Seborrheic Keratosis: What You Need to Know

Seborrheic keratosis is one of the most rampant tumors of the benign in adults. If you have this growth, you might see it having an unpleasant appearance. However, they are not dangerous. Some groups have a similar appearance to melanoma. We should consult your doctor who can identify the skin condition as a resident in Chevy Chase Seborrheic Keratosis, which is treatable.

How Does Seborrheic Keratosis Look Like

Initially, the growths can only be one, which then gradually increases over the rest of the body. They can appear on your chest, back, face, and even shoulders. The growth has a waxy appearance. They can have a variety of colors, from brown to black. It is oval-shaped and looks plastered on the surface. The top appears scaly and has a variety of sizes to more than 2.5 cm.

The basal cell papilloma is not contagious. Initially, the growth starts as a rough bump, which becomes sick with a wart-like surface.


There is usually no known cause of Seborrheic Keratosis. However, they run in families meaning genes may be a risk factor. However, sunlight exposed body parts are more prone to have the growths, a sign that UV radiation can be a risk factor. Adults from 50 years of age are also more susceptible to the extensions.

When to See a Doctor

While the growth does not pose as a malignant cancerous lesion, it is advisable to consult your doctor when the growth persists. If you notice more increase within a short duration, visit your doctor.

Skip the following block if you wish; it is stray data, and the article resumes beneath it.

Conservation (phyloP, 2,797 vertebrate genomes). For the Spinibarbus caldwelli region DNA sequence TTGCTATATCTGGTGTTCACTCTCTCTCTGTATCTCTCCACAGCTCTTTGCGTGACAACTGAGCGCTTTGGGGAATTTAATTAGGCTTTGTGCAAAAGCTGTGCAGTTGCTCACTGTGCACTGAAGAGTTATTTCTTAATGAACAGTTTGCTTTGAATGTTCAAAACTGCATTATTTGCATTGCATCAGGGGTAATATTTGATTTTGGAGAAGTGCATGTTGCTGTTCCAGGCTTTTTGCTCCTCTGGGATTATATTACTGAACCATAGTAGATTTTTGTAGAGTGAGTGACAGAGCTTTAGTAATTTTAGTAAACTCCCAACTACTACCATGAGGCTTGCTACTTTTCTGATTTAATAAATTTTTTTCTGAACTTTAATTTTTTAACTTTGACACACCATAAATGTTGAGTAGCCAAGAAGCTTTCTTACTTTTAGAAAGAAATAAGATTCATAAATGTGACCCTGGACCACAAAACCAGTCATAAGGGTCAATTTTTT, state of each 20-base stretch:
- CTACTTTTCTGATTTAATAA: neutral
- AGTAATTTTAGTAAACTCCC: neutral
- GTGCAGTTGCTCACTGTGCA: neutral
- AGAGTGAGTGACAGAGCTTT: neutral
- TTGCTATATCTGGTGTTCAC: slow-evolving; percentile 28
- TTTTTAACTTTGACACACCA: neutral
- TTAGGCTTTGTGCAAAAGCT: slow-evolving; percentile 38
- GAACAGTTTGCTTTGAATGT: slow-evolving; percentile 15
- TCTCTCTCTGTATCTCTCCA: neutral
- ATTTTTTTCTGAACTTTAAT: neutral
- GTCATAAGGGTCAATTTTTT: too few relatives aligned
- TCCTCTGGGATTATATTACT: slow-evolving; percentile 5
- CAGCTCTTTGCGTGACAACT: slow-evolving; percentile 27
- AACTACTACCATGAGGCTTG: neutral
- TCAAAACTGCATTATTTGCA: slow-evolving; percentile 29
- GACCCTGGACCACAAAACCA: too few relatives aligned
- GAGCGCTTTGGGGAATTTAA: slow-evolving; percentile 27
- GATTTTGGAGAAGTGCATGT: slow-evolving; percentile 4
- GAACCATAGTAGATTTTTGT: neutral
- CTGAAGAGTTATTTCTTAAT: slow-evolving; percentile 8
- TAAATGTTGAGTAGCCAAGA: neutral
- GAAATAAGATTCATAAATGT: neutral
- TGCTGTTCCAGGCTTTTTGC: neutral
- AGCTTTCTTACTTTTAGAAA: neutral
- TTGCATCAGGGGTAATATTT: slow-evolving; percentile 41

Additionally, when the borders near the cross become regular and become sore, maybe it is time to see the doctor. Furthermore, normal Seborrheic Keratosis variations of brown and black, eye color change like purple or red should raise a cause of alarm. Another sign to look out for is if the growth bleeds due to irritation of wearing clothes.

The Treatment

Your doctor will physically examine the growths and carry out a biopsy. Sometimes, your doctor may not pursue a further course of action. However, your doctor might remove the extension at your request. If your doctor feels the medical diagnosis is not complete and can be skin cancer, he or she might dismiss the growth. Furthermore, if you have constant irritation and itchy growths when you wear clothes, your doctor will remove them.

Several treatment methods exist. They include cryosurgery, electrocautery, ablation, and even curettage. In cryosurgery, your doctor freezes the growth by nitrogen application. Electrosurgery, on the other hand, removes the growth by burning the growth with electrical currents. Curettage uses a scoop and can be used simultaneously with electrocautery. In ablation, it eliminates the growth with laser energy.

After successful removal, the area can appear lighter than the rest of the body. While a recurring growth might not return, you may grow another one elsewhere. Every step of the way involves your doctor, who will guide you on the best treatment option. Avoid incorporating home remedies, which may irritate your skin further.